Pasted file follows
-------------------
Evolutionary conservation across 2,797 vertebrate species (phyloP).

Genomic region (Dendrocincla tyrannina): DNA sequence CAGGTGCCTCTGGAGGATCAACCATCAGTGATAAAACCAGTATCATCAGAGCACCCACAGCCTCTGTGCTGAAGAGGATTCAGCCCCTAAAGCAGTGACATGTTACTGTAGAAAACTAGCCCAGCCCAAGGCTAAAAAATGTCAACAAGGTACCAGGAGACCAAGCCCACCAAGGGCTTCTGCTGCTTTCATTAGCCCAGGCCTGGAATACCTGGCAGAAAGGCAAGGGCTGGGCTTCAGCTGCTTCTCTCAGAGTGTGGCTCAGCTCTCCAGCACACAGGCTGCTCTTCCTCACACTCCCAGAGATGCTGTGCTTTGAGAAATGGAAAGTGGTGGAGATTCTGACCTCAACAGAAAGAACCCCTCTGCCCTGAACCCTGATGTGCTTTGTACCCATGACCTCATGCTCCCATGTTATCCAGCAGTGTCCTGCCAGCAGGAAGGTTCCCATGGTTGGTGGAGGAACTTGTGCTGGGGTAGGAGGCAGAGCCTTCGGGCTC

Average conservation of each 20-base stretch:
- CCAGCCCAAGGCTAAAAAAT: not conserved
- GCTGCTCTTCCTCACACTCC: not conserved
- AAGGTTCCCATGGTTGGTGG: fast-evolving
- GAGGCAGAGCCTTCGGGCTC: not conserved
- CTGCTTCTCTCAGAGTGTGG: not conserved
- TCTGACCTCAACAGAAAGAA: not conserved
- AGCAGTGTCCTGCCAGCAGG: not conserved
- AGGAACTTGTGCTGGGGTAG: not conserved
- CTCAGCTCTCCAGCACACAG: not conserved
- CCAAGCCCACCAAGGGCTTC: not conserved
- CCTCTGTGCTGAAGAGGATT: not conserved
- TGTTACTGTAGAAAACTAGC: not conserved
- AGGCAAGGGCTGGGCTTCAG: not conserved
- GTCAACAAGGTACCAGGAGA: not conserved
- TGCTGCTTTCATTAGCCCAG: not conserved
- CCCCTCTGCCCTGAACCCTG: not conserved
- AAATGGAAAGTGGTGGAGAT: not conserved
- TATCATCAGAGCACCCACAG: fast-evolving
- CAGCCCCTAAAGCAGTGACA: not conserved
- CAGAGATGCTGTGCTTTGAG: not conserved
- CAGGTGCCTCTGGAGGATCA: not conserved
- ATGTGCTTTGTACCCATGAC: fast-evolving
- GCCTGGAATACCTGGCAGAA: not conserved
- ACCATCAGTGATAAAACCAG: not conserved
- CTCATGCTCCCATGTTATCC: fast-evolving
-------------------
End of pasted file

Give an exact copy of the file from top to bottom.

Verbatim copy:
Evolutionary conservation across 2,797 vertebrate species (phyloP).

Genomic region (Dendrocincla tyrannina): DNA sequence CAGGTGCCTCTGGAGGATCAACCATCAGTGATAAAACCAGTATCATCAGAGCACCCACAGCCTCTGTGCTGAAGAGGATTCAGCCCCTAAAGCAGTGACATGTTACTGTAGAAAACTAGCCCAGCCCAAGGCTAAAAAATGTCAACAAGGTACCAGGAGACCAAGCCCACCAAGGGCTTCTGCTGCTTTCATTAGCCCAGGCCTGGAATACCTGGCAGAAAGGCAAGGGCTGGGCTTCAGCTGCTTCTCTCAGAGTGTGGCTCAGCTCTCCAGCACACAGGCTGCTCTTCCTCACACTCCCAGAGATGCTGTGCTTTGAGAAATGGAAAGTGGTGGAGATTCTGACCTCAACAGAAAGAACCCCTCTGCCCTGAACCCTGATGTGCTTTGTACCCATGACCTCATGCTCCCATGTTATCCAGCAGTGTCCTGCCAGCAGGAAGGTTCCCATGGTTGGTGGAGGAACTTGTGCTGGGGTAGGAGGCAGAGCCTTCGGGCTC

Average conservation of each 20-base stretch:
- CCAGCCCAAGGCTAAAAAAT: not conserved
- GCTGCTCTTCCTCACACTCC: not conserved
- AAGGTTCCCATGGTTGGTGG: fast-evolving
- GAGGCAGAGCCTTCGGGCTC: not conserved
- CTGCTTCTCTCAGAGTGTGG: not conserved
- TCTGACCTCAACAGAAAGAA: not conserved
- AGCAGTGTCCTGCCAGCAGG: not conserved
- AGGAACTTGTGCTGGGGTAG: not conserved
- CTCAGCTCTCCAGCACACAG: not conserved
- CCAAGCCCACCAAGGGCTTC: not conserved
- CCTCTGTGCTGAAGAGGATT: not conserved
- TGTTACTGTAGAAAACTAGC: not conserved
- AGGCAAGGGCTGGGCTTCAG: not conserved
- GTCAACAAGGTACCAGGAGA: not conserved
- TGCTGCTTTCATTAGCCCAG: not conserved
- CCCCTCTGCCCTGAACCCTG: not conserved
- AAATGGAAAGTGGTGGAGAT: not conserved
- TATCATCAGAGCACCCACAG: fast-evolving
- CAGCCCCTAAAGCAGTGACA: not conserved
- CAGAGATGCTGTGCTTTGAG: not conserved
- CAGGTGCCTCTGGAGGATCA: not conserved
- ATGTGCTTTGTACCCATGAC: fast-evolving
- GCCTGGAATACCTGGCAGAA: not conserved
- ACCATCAGTGATAAAACCAG: not conserved
- CTCATGCTCCCATGTTATCC: fast-evolving